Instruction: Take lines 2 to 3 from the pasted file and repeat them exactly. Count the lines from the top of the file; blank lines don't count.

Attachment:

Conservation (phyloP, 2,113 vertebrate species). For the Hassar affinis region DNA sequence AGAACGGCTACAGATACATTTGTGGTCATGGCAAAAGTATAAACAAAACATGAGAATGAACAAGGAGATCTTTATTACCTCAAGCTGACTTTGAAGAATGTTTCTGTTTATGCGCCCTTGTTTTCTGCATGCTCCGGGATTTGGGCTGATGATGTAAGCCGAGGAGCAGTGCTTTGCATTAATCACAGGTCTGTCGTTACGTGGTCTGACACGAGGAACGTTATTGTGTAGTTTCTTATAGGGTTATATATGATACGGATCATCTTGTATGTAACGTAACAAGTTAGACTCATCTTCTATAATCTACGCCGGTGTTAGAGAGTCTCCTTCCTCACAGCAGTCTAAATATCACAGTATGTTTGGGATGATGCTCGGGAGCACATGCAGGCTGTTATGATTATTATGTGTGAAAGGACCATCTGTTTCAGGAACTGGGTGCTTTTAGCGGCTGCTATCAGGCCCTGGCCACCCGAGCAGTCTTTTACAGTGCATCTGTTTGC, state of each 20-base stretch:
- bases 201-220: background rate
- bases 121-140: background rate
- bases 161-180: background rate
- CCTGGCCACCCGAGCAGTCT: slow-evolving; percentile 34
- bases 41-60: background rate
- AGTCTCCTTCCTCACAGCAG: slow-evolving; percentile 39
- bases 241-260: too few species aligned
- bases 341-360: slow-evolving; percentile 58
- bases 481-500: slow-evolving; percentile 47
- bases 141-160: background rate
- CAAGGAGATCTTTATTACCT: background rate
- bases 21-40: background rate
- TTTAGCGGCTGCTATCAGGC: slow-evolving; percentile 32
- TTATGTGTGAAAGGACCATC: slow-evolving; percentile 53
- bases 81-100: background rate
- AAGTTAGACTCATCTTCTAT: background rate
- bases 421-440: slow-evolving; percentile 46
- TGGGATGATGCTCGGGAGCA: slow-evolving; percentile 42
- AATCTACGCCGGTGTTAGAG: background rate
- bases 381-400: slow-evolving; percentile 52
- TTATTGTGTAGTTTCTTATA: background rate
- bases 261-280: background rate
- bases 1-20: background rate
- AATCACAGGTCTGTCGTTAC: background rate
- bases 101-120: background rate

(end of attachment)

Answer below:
- bases 201-220: background rate
- bases 121-140: background rate